"It means that I've at least been semi doing my job since I've been here," Bruce said. "It's humbling at the same time. You see the guys that are on that list, some of them had 800 RBIs by this point. You know where you are on the totem pole. It's a checkpoint for me and hopefully it's No. 500 of a lot more."
Until his 2-for-4 game in Tuesday's 8-3 victory over the Giants, Bruce has had a humbling stretch at the plate. He was in a 4-for-30 slump in the previous eight games since he returned from the disabled list after having surgery to repair torn meniscus in his left knee May 5.
Hitting .206 entering Wednesday with three home runs and 16 RBIs, Bruce wasn't hot before the surgery, either. What made Tuesday promising was he was making hard contact. His best contact came on an out in the seventh when he lined sharply to center field.
"It's been a process coming back," Bruce said. "The biggest deal is to not try and catch up from what I missed in a game or a week or even a month. It's a full season. It's a long season. There is time left. I just have to continue to build a strong foundation that's going to allow me to be successful all year and not try to force things to happen. I need to be in a position to create them when the opportunities to arise."
Bruce did not go out on a rehab assignment in the Minors before his activation May 21, which might have affected his ability to come off the DL in any type of groove.
"Before I got activated, I told myself I would not use that as an excuse," Bruce said. "Not going on a rehab was a decision between me and the organization. I felt I was ready to come back and help the Major League team. Quite frankly, I haven't been since I've been back."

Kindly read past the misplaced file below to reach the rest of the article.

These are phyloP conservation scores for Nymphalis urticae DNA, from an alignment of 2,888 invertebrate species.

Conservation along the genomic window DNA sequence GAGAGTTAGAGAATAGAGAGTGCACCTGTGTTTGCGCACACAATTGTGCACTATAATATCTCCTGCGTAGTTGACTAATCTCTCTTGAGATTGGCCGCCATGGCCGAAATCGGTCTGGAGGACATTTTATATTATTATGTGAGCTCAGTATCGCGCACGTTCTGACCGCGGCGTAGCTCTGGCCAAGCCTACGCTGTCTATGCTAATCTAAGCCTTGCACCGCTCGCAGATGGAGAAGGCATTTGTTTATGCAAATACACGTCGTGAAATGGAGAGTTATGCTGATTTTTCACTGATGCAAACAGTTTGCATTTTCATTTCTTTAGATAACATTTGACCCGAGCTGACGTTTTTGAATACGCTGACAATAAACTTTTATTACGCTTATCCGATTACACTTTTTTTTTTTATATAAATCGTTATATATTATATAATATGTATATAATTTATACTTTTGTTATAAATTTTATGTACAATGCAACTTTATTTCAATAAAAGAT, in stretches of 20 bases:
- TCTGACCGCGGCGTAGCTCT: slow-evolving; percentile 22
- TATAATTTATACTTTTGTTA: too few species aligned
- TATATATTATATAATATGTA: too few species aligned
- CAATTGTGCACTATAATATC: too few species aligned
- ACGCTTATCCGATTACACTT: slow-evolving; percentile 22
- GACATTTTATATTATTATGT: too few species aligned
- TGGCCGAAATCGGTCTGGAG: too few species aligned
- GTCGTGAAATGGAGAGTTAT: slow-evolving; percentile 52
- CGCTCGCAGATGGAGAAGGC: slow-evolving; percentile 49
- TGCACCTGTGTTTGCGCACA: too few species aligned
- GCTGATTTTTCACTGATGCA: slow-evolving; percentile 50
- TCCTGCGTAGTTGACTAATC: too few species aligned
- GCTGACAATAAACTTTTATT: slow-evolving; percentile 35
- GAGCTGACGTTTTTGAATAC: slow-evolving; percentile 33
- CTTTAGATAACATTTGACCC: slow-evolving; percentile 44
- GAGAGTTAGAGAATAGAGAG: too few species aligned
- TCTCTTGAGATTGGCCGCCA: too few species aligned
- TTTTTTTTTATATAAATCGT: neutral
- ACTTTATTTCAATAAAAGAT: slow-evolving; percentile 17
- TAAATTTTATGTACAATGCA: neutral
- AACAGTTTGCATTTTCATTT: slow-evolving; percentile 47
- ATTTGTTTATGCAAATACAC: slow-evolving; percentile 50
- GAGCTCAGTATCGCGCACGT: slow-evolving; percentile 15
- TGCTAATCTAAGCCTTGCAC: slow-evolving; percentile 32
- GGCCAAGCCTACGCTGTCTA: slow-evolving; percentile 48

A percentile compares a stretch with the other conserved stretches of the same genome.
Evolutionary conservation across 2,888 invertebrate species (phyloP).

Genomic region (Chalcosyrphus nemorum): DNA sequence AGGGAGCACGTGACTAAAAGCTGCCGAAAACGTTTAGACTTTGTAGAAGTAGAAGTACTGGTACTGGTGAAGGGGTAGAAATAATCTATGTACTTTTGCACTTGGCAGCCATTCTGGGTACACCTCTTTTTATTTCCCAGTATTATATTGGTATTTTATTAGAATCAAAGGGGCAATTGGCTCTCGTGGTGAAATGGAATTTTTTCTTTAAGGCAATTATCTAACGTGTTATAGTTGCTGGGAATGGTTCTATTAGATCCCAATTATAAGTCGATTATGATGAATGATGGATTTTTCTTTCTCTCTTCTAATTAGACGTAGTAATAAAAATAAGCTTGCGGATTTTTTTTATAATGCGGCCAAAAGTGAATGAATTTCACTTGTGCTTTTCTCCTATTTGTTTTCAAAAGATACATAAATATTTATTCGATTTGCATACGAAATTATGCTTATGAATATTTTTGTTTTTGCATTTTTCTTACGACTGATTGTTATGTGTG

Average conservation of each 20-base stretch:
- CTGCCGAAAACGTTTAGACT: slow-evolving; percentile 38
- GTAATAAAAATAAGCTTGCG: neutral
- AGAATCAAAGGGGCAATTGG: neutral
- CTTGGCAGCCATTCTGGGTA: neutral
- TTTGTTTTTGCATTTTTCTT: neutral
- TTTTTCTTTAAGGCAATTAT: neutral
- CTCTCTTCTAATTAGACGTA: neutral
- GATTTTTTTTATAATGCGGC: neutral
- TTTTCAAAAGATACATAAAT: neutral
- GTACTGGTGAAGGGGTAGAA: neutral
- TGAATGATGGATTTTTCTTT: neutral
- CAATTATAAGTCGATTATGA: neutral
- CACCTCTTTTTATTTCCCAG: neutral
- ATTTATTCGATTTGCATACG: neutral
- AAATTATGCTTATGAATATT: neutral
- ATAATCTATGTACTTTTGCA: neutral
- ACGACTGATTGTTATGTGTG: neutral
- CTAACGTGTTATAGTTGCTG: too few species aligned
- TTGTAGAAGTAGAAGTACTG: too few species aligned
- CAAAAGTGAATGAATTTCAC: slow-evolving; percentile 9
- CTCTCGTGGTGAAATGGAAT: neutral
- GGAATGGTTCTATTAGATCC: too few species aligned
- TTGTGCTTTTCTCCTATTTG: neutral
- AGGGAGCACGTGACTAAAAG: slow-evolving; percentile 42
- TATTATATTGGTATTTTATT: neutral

Mesoraco on eye-popping tear at plate
CINCINNATI -- Reds manager Bryan Price can't recall being around another catcher that's had as good of an offensive stretch as Devin Mesoraco is currently enjoying.
"I don't know if I've seen a better offensive run by a catcher," Price said Wednesday. "I know Miguel Montero, when I was in Arizona, was just starting to get more playing time when I left there, so he's had some pretty prodigious offensive moments in Arizona. But realistically, no, I don't think I've had a catcher that's swung the bat as well as Devin has."
Mesoraco entered Wednesday's game against the Giants hitting .347 with eight doubles, nine home runs and 27 RBIs. His nine homers have come in 101 at-bats, or roughly one-third of the number of at-bats he had in 2013 (323), a season in which he totaled nine homers. Mesoraco is slugging .693 and has a 1.084 OPS (on-base plus slugging percentage).
"I don't think it's a completely different feeling [from other stretches in my career]," said Mesoraco, who homered off Tim Lincecum in Tuesday's 8-3 win. "I still have pitches that I miss and I still get upset when I don't produce in certain situations, but I feel like if I go up there, do what I'm able to do, the results are going to show, and I think you just roll with it as long as you can."
Mesoraco had a two-homer, five-RBI game against the D-backs in Arizona last Friday, including a grand slam. But despite his sensational performance at the plate so far this season, he remains grounded, not getting too high or too low with each plate appearance, but instead focusing on helping his team in any way he can.
"I think when it comes down to it, the only thing I'm really focused on is helping the team win," Mesoraco said. "Offensively or defensively, those are both ways that I can really affect the game, and I'll just go out there and continue to do what I've been doing, and hopefully if those things happen, great, and if not, no big deal."
Mark Sheldon is a reporter for MLB.com. Read his blog, Mark My Word, and follow him on Twitter @m_sheldon. Manny Randhawa is an associate reporter for MLB.com. This story was not subject to the approval of Major League Baseball or its clubs.